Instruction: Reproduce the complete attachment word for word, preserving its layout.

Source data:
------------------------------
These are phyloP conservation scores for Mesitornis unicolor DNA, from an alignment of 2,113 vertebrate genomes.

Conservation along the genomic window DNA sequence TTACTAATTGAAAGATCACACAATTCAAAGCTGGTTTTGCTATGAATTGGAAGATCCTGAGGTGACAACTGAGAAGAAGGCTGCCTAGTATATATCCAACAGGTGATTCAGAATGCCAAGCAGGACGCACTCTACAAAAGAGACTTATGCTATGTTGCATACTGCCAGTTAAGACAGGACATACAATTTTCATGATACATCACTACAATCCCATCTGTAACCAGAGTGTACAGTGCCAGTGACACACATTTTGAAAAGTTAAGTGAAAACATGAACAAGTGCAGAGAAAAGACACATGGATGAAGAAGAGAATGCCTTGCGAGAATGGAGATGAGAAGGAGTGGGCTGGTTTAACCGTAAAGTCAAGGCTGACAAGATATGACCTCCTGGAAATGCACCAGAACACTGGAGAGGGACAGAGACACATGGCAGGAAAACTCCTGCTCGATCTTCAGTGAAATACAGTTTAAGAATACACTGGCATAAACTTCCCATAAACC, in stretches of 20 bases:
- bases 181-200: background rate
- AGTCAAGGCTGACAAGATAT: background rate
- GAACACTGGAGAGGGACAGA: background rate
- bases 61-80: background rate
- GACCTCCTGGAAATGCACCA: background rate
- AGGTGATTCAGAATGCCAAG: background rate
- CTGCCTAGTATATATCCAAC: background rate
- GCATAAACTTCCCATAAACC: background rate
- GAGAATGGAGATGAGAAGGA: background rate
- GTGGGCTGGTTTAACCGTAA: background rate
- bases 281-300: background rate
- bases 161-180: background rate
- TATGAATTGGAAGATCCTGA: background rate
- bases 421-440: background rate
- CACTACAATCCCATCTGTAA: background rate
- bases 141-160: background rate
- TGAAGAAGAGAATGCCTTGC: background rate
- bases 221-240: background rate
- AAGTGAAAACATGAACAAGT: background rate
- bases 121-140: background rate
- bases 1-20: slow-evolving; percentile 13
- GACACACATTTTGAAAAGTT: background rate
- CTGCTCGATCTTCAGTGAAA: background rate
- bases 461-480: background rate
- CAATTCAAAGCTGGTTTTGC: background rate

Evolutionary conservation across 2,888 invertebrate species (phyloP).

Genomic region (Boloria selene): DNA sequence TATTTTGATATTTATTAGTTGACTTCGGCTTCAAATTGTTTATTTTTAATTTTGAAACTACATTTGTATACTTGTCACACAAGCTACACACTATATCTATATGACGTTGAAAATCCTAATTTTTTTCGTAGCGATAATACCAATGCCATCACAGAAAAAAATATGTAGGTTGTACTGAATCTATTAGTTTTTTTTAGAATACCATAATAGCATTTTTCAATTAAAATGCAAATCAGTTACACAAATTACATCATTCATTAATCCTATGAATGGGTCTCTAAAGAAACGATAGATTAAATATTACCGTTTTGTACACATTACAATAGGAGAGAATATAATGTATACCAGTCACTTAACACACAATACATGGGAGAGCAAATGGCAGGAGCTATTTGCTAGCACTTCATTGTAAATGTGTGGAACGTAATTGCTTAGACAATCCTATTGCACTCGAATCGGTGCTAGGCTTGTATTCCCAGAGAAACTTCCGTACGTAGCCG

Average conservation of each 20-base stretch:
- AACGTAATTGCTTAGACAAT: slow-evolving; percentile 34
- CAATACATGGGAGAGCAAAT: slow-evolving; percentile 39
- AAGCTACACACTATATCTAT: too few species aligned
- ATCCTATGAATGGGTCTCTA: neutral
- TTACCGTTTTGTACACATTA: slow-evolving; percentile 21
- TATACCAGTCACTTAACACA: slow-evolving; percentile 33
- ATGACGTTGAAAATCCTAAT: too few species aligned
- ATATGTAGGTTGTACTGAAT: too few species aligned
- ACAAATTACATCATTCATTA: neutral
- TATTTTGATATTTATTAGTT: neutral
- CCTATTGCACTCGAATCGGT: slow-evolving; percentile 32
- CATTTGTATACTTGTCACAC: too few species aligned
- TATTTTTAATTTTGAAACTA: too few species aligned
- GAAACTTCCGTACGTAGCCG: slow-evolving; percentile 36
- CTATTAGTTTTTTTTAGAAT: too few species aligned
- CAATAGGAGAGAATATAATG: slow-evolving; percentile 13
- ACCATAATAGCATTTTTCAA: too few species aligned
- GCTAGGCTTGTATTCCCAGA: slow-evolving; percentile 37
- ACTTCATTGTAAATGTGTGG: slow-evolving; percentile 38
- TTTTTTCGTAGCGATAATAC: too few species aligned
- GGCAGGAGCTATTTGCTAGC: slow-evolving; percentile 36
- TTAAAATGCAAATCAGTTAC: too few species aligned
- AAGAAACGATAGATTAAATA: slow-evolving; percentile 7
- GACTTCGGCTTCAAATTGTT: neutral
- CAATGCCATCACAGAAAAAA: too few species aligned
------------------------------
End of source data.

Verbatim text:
These are phyloP conservation scores for Mesitornis unicolor DNA, from an alignment of 2,113 vertebrate genomes.

Conservation along the genomic window DNA sequence TTACTAATTGAAAGATCACACAATTCAAAGCTGGTTTTGCTATGAATTGGAAGATCCTGAGGTGACAACTGAGAAGAAGGCTGCCTAGTATATATCCAACAGGTGATTCAGAATGCCAAGCAGGACGCACTCTACAAAAGAGACTTATGCTATGTTGCATACTGCCAGTTAAGACAGGACATACAATTTTCATGATACATCACTACAATCCCATCTGTAACCAGAGTGTACAGTGCCAGTGACACACATTTTGAAAAGTTAAGTGAAAACATGAACAAGTGCAGAGAAAAGACACATGGATGAAGAAGAGAATGCCTTGCGAGAATGGAGATGAGAAGGAGTGGGCTGGTTTAACCGTAAAGTCAAGGCTGACAAGATATGACCTCCTGGAAATGCACCAGAACACTGGAGAGGGACAGAGACACATGGCAGGAAAACTCCTGCTCGATCTTCAGTGAAATACAGTTTAAGAATACACTGGCATAAACTTCCCATAAACC, in stretches of 20 bases:
- bases 181-200: background rate
- AGTCAAGGCTGACAAGATAT: background rate
- GAACACTGGAGAGGGACAGA: background rate
- bases 61-80: background rate
- GACCTCCTGGAAATGCACCA: background rate
- AGGTGATTCAGAATGCCAAG: background rate
- CTGCCTAGTATATATCCAAC: background rate
- GCATAAACTTCCCATAAACC: background rate
- GAGAATGGAGATGAGAAGGA: background rate
- GTGGGCTGGTTTAACCGTAA: background rate
- bases 281-300: background rate
- bases 161-180: background rate
- TATGAATTGGAAGATCCTGA: background rate
- bases 421-440: background rate
- CACTACAATCCCATCTGTAA: background rate
- bases 141-160: background rate
- TGAAGAAGAGAATGCCTTGC: background rate
- bases 221-240: background rate
- AAGTGAAAACATGAACAAGT: background rate
- bases 121-140: background rate
- bases 1-20: slow-evolving; percentile 13
- GACACACATTTTGAAAAGTT: background rate
- CTGCTCGATCTTCAGTGAAA: background rate
- bases 461-480: background rate
- CAATTCAAAGCTGGTTTTGC: background rate

Evolutionary conservation across 2,888 invertebrate species (phyloP).

Genomic region (Boloria selene): DNA sequence TATTTTGATATTTATTAGTTGACTTCGGCTTCAAATTGTTTATTTTTAATTTTGAAACTACATTTGTATACTTGTCACACAAGCTACACACTATATCTATATGACGTTGAAAATCCTAATTTTTTTCGTAGCGATAATACCAATGCCATCACAGAAAAAAATATGTAGGTTGTACTGAATCTATTAGTTTTTTTTAGAATACCATAATAGCATTTTTCAATTAAAATGCAAATCAGTTACACAAATTACATCATTCATTAATCCTATGAATGGGTCTCTAAAGAAACGATAGATTAAATATTACCGTTTTGTACACATTACAATAGGAGAGAATATAATGTATACCAGTCACTTAACACACAATACATGGGAGAGCAAATGGCAGGAGCTATTTGCTAGCACTTCATTGTAAATGTGTGGAACGTAATTGCTTAGACAATCCTATTGCACTCGAATCGGTGCTAGGCTTGTATTCCCAGAGAAACTTCCGTACGTAGCCG

Average conservation of each 20-base stretch:
- AACGTAATTGCTTAGACAAT: slow-evolving; percentile 34
- CAATACATGGGAGAGCAAAT: slow-evolving; percentile 39
- AAGCTACACACTATATCTAT: too few species aligned
- ATCCTATGAATGGGTCTCTA: neutral
- TTACCGTTTTGTACACATTA: slow-evolving; percentile 21
- TATACCAGTCACTTAACACA: slow-evolving; percentile 33
- ATGACGTTGAAAATCCTAAT: too few species aligned
- ATATGTAGGTTGTACTGAAT: too few species aligned
- ACAAATTACATCATTCATTA: neutral
- TATTTTGATATTTATTAGTT: neutral
- CCTATTGCACTCGAATCGGT: slow-evolving; percentile 32
- CATTTGTATACTTGTCACAC: too few species aligned
- TATTTTTAATTTTGAAACTA: too few species aligned
- GAAACTTCCGTACGTAGCCG: slow-evolving; percentile 36
- CTATTAGTTTTTTTTAGAAT: too few species aligned
- CAATAGGAGAGAATATAATG: slow-evolving; percentile 13
- ACCATAATAGCATTTTTCAA: too few species aligned
- GCTAGGCTTGTATTCCCAGA: slow-evolving; percentile 37
- ACTTCATTGTAAATGTGTGG: slow-evolving; percentile 38
- TTTTTTCGTAGCGATAATAC: too few species aligned
- GGCAGGAGCTATTTGCTAGC: slow-evolving; percentile 36
- TTAAAATGCAAATCAGTTAC: too few species aligned
- AAGAAACGATAGATTAAATA: slow-evolving; percentile 7
- GACTTCGGCTTCAAATTGTT: neutral
- CAATGCCATCACAGAAAAAA: too few species aligned